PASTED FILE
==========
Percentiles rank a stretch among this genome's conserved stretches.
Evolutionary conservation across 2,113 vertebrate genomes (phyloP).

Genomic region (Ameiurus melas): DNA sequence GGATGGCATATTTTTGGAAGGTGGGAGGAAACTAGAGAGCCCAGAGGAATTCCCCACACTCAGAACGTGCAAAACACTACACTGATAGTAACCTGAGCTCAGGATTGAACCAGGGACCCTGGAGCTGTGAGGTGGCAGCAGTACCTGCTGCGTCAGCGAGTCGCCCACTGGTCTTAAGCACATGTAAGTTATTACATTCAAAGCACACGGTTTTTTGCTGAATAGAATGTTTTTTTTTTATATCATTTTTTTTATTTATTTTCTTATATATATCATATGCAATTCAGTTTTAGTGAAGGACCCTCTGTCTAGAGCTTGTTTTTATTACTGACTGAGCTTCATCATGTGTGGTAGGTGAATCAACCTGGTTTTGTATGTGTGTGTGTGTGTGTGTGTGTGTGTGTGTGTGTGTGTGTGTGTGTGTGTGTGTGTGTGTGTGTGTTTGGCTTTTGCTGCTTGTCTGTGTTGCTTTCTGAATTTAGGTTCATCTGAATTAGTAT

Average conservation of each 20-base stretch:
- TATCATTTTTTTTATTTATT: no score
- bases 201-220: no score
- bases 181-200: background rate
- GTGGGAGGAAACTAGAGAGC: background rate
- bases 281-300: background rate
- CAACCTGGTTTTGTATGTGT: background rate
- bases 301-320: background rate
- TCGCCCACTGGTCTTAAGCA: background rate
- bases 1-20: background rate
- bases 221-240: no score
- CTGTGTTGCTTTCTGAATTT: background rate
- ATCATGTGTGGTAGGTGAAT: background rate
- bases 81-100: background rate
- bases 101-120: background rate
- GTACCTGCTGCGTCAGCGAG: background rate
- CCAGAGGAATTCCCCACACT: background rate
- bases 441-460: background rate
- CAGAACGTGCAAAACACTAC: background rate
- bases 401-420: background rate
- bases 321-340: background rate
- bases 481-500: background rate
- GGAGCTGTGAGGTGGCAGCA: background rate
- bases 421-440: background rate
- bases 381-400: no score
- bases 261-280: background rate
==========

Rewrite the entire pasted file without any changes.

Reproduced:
Percentiles rank a stretch among this genome's conserved stretches.
Evolutionary conservation across 2,113 vertebrate genomes (phyloP).

Genomic region (Ameiurus melas): DNA sequence GGATGGCATATTTTTGGAAGGTGGGAGGAAACTAGAGAGCCCAGAGGAATTCCCCACACTCAGAACGTGCAAAACACTACACTGATAGTAACCTGAGCTCAGGATTGAACCAGGGACCCTGGAGCTGTGAGGTGGCAGCAGTACCTGCTGCGTCAGCGAGTCGCCCACTGGTCTTAAGCACATGTAAGTTATTACATTCAAAGCACACGGTTTTTTGCTGAATAGAATGTTTTTTTTTTATATCATTTTTTTTATTTATTTTCTTATATATATCATATGCAATTCAGTTTTAGTGAAGGACCCTCTGTCTAGAGCTTGTTTTTATTACTGACTGAGCTTCATCATGTGTGGTAGGTGAATCAACCTGGTTTTGTATGTGTGTGTGTGTGTGTGTGTGTGTGTGTGTGTGTGTGTGTGTGTGTGTGTGTGTGTGTGTGTGTGTTTGGCTTTTGCTGCTTGTCTGTGTTGCTTTCTGAATTTAGGTTCATCTGAATTAGTAT

Average conservation of each 20-base stretch:
- TATCATTTTTTTTATTTATT: no score
- bases 201-220: no score
- bases 181-200: background rate
- GTGGGAGGAAACTAGAGAGC: background rate
- bases 281-300: background rate
- CAACCTGGTTTTGTATGTGT: background rate
- bases 301-320: background rate
- TCGCCCACTGGTCTTAAGCA: background rate
- bases 1-20: background rate
- bases 221-240: no score
- CTGTGTTGCTTTCTGAATTT: background rate
- ATCATGTGTGGTAGGTGAAT: background rate
- bases 81-100: background rate
- bases 101-120: background rate
- GTACCTGCTGCGTCAGCGAG: background rate
- CCAGAGGAATTCCCCACACT: background rate
- bases 441-460: background rate
- CAGAACGTGCAAAACACTAC: background rate
- bases 401-420: background rate
- bases 321-340: background rate
- bases 481-500: background rate
- GGAGCTGTGAGGTGGCAGCA: background rate
- bases 421-440: background rate
- bases 381-400: no score
- bases 261-280: background rate